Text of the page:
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Showing 3 results for Rcci

A.h Kakaee, P. Rahnama, A. Paykani,
Volume 4, Issue 3 (9-2014)

In this paper, a numerical study is performed to provide the combustion and emission characteristics resulting from fuel-reactivity controlled compression ignition (RCCI) combustion mode in a heavy-duty, single-cylinder diesel engine with gasoline and diesel fuels. In RCCI strategy in-cylinder fuel blending is used to develop fuel reactivity gradients in the combustion chamber that result in a broad combustion event and reduced pressure rise rates (PRR). RCCI has been demonstrated to yield low NOx and soot with high thermal efficiency in light and heavy-duty engines. KIVA-CHEMKIN code with a reduced primary reference fuel (PRF) mechanism are implemented to study injection timings of high reactivity fuel (i.e., diesel) and low reactivity fuel percentages (i.e., gasoline) at a constant engine speed of 1300 rpm and medium load of 9 bar indicated mean effective pressure (IMEP). Significant reduction in nitrogen oxide (NOx), while 49% gross indicated efficiency (GIE) were achieved successfully through the RCCI combustion mode. The parametric study of the RCCI combustion mode revealed that the peak cylinder pressure rise rate (PPRR) of the RCCI combustion mode could be controlled by several physical parameters – PRF number, and start of injection (SOI) timing of directly injected fuel.

Dr. Mohammad Javad Noroozi, Mr. Mahdi Seddiq, Mr. Hessamedin Habibi,
Volume 10, Issue 4 (12-2020)

Due to very low PM and NOx emissions and considerable engine efficiency, dual-fuel combustion mode such as RCCI strategy attracted lots of attention compared to other combustion modes. In this numerical research work, the impacts of direct injection timing and pressure of diesel fuel on performance and level of engine-out emissions in a diesel-butanol RCCI engine was investigated. To simulate the combustion process, a reduced chemical kinetic mechanism, which consists of 349 reactions 76 species was used. The influence of thirty-six various strategies based on two diesel spraying characteristics such as injection pressure (650, 800, 1000, and 1200 bar) and diesel spray timing (300 to 340 CA with 5 CA steps) have been examined. Results indicated that, under the specific operating conditions like 1000-bar spray pressure by direct injection at 45 CA BTDC and the spray angle of 145 degrees, the level of cylinder-out pollutants such as CO (up to 26%), NOx (about 86%), PM (by nearly 71%) and HC (about 17.25%) have been simultaneously reduced. Also, ISFC decreased by about 2.3%, IP increased by about 2.4%, and also ITE improved by nearly 2% compared to the baseline engine operating conditions.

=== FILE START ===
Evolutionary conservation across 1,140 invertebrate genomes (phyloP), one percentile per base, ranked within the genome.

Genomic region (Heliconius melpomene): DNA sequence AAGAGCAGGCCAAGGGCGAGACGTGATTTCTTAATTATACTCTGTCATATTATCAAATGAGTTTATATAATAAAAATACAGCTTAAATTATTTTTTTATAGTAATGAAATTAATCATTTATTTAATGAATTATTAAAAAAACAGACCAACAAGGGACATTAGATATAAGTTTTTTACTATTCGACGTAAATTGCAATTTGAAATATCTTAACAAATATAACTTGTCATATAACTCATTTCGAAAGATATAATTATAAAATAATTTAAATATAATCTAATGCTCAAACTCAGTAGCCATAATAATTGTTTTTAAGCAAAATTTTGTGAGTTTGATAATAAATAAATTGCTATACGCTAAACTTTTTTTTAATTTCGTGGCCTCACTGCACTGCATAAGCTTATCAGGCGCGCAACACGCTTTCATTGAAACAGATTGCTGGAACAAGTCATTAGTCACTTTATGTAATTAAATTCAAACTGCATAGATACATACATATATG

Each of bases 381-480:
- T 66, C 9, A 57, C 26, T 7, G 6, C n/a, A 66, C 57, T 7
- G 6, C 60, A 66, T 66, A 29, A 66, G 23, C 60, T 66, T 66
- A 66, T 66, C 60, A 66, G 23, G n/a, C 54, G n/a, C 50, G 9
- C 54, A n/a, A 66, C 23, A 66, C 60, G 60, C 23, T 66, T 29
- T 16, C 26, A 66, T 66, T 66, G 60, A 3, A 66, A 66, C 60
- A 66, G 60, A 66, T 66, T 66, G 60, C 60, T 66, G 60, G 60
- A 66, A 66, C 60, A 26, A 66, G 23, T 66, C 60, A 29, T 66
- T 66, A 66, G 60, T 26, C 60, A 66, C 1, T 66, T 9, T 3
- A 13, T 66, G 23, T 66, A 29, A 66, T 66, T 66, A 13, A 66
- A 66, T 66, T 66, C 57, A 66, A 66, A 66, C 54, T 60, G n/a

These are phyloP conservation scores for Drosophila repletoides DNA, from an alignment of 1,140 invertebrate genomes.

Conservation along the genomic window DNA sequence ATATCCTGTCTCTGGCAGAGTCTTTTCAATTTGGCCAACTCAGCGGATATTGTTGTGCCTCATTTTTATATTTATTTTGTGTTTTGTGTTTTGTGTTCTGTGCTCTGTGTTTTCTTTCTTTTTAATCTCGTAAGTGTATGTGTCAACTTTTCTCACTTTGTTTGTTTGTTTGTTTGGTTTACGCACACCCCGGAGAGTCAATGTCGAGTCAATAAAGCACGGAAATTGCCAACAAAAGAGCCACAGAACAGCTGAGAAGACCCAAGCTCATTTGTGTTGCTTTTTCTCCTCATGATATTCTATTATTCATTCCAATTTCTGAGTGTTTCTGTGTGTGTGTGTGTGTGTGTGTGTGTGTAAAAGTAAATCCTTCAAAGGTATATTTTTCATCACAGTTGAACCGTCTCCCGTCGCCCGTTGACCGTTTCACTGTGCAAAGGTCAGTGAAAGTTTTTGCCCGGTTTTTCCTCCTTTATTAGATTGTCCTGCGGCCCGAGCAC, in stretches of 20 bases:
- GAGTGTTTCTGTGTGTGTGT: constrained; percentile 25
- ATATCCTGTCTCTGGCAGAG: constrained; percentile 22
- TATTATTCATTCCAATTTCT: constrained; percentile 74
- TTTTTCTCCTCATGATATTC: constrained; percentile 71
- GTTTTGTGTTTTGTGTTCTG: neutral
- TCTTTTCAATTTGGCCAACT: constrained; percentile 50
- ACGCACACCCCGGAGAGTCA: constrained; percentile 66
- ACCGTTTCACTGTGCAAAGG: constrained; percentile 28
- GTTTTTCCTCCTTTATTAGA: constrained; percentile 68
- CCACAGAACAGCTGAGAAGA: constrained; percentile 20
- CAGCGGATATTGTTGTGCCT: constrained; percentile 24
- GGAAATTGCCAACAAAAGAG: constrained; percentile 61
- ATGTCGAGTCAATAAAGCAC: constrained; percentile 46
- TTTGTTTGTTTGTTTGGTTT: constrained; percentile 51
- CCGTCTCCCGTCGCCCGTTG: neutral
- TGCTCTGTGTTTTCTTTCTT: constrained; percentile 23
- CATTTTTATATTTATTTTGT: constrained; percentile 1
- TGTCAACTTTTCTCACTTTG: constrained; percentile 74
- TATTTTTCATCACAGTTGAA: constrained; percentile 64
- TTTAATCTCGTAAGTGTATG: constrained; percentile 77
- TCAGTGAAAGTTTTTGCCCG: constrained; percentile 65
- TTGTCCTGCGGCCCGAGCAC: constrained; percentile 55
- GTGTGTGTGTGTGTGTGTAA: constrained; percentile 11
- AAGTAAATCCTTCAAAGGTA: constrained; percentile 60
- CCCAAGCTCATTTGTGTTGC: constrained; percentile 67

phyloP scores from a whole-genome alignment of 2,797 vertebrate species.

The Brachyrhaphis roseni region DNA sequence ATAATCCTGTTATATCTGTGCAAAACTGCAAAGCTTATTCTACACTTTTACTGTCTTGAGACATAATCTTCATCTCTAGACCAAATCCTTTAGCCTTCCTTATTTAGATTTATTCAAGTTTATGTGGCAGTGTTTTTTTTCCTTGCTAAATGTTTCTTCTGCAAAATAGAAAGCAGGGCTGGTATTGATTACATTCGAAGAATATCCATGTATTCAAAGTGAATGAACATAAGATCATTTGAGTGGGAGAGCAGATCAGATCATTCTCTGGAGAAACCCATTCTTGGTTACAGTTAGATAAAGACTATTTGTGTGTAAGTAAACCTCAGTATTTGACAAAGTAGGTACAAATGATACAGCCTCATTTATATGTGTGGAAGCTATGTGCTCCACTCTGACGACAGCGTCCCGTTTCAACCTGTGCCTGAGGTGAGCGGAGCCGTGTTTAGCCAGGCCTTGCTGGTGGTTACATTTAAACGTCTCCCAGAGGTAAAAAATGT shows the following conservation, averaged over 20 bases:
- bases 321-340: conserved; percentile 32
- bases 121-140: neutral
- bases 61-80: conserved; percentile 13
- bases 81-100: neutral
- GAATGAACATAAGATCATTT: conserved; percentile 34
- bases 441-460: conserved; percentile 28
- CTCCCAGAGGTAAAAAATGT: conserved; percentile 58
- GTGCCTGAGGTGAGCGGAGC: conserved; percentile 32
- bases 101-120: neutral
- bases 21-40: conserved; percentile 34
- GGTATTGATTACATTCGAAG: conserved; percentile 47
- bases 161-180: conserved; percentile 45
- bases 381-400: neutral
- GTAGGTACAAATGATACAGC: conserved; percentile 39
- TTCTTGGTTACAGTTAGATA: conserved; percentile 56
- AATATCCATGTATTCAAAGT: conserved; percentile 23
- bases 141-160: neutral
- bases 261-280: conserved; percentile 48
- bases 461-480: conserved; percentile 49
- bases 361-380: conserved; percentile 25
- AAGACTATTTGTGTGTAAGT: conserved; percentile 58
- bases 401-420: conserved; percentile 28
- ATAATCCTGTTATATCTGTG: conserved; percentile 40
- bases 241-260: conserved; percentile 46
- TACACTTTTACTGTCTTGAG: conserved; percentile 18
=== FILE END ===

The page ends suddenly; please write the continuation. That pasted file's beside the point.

Behzad Borjian Fard, Ayat Gharehghani, Bahram Bahri,
Volume 11, Issue 2 (6-2021)

Reactivity control compression ignition (RCCI) engines have demonstrated high-efficient and clean combustion but still suffer from ringing operation at upper load and production of unburned hydrocarbon (uHC) and carbon monoxide (CO) emissions at lower load. In this study, statistical analysis and experimental testing were conducted to consider the effects of input parameters such as intake temperature (Tin), equivalent ratio (Φ) and engine speed on emissions, combustion noise and performance of a 0.5 liter RCCI engine using response surface method (RSM) with the aim to minimize emissions and combustion noise and to maximize parameters of performance. The developed models for measured responses like uHC, CO, nitrogen oxides (NOx) and calculated responses such as indicated mean effective pressure (IMEP) and combustion noise level (CNL) were statistically considered to be significant by analysis of variance (ANOVA). Interactive effects between Tin, Φ and engine speed for all operating points were analyzed by 3-D response surface plots. The results from this study indicated that at optimum input parameters, the values of uHC, CO, NOx, IMEP and CNL were found to be 90.3 (ppm), 106.8 (ppm), 248.2 (ppm), 11.7 (bar) and 87 (db), respectively. The models were validated by confirmatory tests, indicating the error in prediction less than 5%.

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